A new 52x CD recorder by Plextor with the codename "Premium", presented at this year's CeBIT exhibition, offers to users some very interesting and compelling reasons to upgrade even their 48x recently purchased recorder!
This is the first drive able to record disks that are both compressed and encrypted. According to Plextor, compression of up to 1.4x times the typical CD-ROM capacity can be achieved by squeezing the pits on a burned disk to their limits. This means that one can record up to 1Gbytes of data, or the equivalent of about 110 minutes of audio, by using the now widely in use standard 80min/700MB media.
This is made possible by driving existing technology to its limits. Squeezing more pits at the same spiral length of a disk means that the reading drive will have to slow down the disk rotation accordingly. In the extreme case of reading the outer part of a disk this means that the linear velocity of the disk above the pick-up will be below 1.2 meters/feet, the lowest allowable according to red-book standards for 1x playback. However, most readers, and even the not-so-old consumer players, are able to playback a disk at least at 2x speed (anti-shock). Consequently, this is not a problem when playing back a compressed disk at a higher than 1x speed.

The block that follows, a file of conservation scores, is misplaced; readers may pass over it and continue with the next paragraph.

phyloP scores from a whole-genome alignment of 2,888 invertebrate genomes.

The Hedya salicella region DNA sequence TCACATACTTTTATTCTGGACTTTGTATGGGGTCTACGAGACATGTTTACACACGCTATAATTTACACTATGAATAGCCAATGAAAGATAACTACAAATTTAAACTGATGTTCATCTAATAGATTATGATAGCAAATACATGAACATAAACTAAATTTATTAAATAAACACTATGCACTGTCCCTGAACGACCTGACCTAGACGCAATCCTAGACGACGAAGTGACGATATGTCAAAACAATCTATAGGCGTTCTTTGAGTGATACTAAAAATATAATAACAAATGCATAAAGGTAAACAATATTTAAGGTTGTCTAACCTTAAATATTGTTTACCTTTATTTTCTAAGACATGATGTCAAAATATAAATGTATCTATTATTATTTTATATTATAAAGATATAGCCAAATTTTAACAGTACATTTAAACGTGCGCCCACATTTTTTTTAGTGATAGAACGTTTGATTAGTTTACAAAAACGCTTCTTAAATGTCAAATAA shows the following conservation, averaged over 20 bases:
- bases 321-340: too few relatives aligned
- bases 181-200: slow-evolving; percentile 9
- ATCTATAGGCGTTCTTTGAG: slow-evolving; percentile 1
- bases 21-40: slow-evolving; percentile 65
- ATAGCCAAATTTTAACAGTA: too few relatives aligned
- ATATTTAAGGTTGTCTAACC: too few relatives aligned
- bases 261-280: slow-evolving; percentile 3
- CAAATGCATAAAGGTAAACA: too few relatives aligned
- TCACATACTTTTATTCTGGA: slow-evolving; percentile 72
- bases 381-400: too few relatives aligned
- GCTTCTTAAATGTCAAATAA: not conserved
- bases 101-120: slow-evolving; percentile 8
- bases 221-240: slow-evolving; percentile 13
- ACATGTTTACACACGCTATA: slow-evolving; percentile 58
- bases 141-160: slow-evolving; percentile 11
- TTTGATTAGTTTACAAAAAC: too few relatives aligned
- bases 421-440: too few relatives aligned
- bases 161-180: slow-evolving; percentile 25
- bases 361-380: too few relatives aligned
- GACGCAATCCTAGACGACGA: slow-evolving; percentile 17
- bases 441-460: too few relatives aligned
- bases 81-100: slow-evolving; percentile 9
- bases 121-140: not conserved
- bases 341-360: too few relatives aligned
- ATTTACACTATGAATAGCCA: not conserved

Another important feature of the new 52x recorder is its ability to offer transparent encryption to the recorded data. This is both for the table of contents (TOC) and the data bits itself. The encryption is based on a password provided by a user during recording and is independent of any system-level encryption offered by the operating system itself.
Both encryption and compression is offered through a new version of PlexTools, the PlexTools Professional, developed by the European team of Plextor located at Belgium and it will be available to all the worldwide distribution channels in the coming months bundled with all 52 recorders.
It is questionable whether some of the features of the new recorder will be available to earlier Plextor models through a firmware upgrades and a software upgrade of PlexTools.
It is more questionable, though, if other recording software like Nero from Ahead will support this new drive's offering in future upgrades.
We intend to add an updated and somewhat expanded version of this story in the next few coming days in our daily updated article about this year's CeBIT show